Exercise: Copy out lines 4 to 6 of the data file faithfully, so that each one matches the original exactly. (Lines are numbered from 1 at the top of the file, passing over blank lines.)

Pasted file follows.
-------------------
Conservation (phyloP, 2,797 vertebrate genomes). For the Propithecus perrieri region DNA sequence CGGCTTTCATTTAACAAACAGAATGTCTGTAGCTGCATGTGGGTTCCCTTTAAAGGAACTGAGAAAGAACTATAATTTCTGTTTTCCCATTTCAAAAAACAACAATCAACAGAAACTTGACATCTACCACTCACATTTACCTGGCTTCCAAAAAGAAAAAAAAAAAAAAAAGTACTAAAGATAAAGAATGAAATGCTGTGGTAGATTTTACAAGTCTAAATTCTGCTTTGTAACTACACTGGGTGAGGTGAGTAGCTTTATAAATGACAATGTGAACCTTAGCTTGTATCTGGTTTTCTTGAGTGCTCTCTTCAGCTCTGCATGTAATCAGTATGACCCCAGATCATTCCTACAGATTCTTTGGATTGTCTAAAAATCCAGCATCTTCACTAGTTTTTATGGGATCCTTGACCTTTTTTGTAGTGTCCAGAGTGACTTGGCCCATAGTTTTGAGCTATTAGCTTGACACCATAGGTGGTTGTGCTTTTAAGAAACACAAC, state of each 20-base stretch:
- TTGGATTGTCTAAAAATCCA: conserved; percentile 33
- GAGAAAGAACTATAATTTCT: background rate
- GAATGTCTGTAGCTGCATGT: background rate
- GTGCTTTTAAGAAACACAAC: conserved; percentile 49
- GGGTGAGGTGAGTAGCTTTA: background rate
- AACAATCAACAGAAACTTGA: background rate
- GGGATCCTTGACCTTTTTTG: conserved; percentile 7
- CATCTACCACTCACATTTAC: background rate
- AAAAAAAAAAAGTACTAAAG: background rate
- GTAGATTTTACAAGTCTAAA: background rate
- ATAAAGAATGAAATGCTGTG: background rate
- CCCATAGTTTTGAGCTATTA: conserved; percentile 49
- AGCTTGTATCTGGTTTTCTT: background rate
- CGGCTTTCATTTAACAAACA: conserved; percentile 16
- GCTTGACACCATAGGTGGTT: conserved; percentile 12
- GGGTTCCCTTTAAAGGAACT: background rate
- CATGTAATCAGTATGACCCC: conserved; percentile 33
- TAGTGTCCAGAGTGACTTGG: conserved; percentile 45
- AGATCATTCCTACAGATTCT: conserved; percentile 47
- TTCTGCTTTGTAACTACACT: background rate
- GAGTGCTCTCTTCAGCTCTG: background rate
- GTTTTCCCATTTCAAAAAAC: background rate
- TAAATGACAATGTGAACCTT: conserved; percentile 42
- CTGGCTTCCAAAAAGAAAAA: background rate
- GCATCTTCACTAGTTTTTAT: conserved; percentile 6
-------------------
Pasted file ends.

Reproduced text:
- GAATGTCTGTAGCTGCATGT: background rate
- GTGCTTTTAAGAAACACAAC: conserved; percentile 49
- GGGTGAGGTGAGTAGCTTTA: background rate